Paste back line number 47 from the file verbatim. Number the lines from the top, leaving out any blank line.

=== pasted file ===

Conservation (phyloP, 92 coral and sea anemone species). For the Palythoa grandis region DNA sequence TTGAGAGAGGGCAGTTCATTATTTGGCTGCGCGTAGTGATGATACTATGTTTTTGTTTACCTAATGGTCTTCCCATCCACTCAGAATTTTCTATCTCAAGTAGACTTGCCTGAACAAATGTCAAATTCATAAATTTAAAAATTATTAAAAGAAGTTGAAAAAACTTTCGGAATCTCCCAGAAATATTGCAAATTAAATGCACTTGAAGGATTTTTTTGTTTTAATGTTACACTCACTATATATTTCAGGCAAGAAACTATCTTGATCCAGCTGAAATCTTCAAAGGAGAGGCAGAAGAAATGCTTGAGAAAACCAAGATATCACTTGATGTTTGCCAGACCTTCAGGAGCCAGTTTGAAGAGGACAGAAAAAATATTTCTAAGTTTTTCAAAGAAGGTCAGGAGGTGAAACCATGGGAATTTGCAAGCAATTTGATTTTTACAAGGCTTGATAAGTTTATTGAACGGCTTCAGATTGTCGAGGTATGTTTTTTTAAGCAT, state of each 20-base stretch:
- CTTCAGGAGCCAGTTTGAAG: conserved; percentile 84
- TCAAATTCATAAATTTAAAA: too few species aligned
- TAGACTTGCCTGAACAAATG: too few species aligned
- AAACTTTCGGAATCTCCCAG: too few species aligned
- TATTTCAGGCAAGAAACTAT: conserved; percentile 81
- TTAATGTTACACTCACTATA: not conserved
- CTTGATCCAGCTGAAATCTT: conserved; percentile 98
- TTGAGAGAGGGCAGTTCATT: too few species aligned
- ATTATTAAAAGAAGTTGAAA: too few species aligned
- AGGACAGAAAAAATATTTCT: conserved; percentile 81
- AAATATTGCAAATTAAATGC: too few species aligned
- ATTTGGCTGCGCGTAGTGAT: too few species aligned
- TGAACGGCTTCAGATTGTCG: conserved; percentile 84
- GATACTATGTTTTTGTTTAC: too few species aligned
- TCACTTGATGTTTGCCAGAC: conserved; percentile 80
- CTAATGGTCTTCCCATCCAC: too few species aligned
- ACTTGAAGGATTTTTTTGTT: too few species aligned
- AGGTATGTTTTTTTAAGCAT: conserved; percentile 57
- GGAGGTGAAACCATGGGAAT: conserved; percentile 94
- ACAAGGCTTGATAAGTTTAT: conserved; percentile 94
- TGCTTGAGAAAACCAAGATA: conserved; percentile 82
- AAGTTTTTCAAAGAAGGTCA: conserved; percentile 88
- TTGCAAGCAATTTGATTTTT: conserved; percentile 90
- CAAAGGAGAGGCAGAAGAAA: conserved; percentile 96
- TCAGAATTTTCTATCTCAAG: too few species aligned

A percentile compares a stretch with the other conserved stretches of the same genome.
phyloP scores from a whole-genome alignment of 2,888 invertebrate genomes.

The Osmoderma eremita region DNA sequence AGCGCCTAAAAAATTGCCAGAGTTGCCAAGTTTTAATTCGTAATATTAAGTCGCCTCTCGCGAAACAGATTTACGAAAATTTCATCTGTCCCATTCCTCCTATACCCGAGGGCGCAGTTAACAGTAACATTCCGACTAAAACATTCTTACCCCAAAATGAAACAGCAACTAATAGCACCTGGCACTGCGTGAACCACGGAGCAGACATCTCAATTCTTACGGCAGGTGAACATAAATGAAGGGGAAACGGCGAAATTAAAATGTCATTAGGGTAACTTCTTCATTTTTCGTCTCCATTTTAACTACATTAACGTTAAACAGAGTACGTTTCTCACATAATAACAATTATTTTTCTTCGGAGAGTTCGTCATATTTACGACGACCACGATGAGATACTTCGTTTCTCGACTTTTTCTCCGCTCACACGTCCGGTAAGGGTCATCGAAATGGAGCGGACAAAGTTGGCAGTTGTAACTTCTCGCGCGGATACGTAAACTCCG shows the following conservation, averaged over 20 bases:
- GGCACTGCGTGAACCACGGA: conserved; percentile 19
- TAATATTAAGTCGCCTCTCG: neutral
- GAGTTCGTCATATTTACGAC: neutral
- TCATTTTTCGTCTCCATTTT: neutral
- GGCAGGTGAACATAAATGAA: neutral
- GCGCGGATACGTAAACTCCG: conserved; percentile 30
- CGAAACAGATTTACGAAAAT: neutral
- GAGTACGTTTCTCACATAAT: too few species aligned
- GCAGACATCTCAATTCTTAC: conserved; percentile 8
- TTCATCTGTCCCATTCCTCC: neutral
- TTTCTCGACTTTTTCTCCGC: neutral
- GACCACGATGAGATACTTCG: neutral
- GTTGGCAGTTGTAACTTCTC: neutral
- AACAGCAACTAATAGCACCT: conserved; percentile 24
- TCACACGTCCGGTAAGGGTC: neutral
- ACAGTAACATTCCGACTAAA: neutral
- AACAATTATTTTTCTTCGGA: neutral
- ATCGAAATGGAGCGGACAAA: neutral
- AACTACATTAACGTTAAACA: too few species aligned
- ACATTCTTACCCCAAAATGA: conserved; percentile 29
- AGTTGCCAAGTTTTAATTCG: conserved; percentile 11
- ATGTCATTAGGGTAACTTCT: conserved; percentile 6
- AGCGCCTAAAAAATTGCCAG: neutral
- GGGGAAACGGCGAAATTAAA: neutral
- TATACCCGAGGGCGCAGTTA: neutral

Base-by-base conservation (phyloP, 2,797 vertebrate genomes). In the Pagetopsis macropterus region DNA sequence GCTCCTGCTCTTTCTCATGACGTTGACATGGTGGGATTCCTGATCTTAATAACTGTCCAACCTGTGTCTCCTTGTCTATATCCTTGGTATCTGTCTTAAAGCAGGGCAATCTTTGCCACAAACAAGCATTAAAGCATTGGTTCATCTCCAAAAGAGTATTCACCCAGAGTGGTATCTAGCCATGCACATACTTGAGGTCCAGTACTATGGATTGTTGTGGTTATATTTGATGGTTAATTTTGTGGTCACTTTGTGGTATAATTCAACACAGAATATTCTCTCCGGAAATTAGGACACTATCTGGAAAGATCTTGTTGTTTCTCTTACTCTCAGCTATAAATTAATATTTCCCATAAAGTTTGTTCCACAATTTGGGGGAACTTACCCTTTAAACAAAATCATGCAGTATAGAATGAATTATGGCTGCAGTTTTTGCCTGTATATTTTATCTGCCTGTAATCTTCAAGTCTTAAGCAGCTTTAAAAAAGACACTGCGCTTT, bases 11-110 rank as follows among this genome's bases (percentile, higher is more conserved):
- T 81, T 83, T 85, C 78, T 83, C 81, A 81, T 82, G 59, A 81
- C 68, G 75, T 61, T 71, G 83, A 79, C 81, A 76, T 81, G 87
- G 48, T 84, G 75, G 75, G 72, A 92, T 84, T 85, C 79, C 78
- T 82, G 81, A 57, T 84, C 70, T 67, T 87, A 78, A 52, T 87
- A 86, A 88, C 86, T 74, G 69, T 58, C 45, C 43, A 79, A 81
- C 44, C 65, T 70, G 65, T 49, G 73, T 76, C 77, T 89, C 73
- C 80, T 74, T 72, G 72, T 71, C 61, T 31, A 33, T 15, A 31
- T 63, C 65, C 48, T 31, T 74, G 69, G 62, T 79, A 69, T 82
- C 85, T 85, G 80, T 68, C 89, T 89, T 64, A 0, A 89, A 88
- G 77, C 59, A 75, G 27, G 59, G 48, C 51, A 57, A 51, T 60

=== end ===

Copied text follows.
- ATCGAAATGGAGCGGACAAA: neutral